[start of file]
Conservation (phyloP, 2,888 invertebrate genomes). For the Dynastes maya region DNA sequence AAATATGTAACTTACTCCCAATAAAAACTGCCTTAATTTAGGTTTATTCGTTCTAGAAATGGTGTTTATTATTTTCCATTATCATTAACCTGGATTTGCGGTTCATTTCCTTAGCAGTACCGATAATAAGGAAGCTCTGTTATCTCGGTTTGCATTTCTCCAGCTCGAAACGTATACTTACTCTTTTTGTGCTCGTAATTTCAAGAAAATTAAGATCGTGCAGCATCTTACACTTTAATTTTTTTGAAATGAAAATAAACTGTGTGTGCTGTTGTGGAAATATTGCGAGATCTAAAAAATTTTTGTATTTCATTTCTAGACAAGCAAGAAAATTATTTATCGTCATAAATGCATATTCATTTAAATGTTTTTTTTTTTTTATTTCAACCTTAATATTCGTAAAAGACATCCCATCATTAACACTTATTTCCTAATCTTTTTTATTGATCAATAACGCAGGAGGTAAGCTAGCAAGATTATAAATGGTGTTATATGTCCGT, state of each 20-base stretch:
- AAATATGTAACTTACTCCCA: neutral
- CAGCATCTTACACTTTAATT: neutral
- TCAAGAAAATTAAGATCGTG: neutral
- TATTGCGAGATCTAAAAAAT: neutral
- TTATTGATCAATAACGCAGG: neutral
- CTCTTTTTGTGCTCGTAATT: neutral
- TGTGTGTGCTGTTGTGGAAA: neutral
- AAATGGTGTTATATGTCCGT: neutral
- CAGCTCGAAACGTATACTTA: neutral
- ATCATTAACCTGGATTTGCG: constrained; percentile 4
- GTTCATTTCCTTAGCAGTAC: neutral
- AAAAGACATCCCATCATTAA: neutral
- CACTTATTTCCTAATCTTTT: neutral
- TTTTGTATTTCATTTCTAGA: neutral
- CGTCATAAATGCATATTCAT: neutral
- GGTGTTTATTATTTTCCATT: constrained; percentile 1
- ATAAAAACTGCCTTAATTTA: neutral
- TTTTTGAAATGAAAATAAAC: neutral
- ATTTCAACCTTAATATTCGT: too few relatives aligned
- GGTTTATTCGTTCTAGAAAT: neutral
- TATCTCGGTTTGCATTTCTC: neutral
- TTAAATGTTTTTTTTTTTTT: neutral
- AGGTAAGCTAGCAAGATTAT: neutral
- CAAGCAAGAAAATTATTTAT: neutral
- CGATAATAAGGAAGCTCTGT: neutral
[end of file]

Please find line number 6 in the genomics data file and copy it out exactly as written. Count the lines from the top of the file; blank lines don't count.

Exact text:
- TTATTGATCAATAACGCAGG: neutral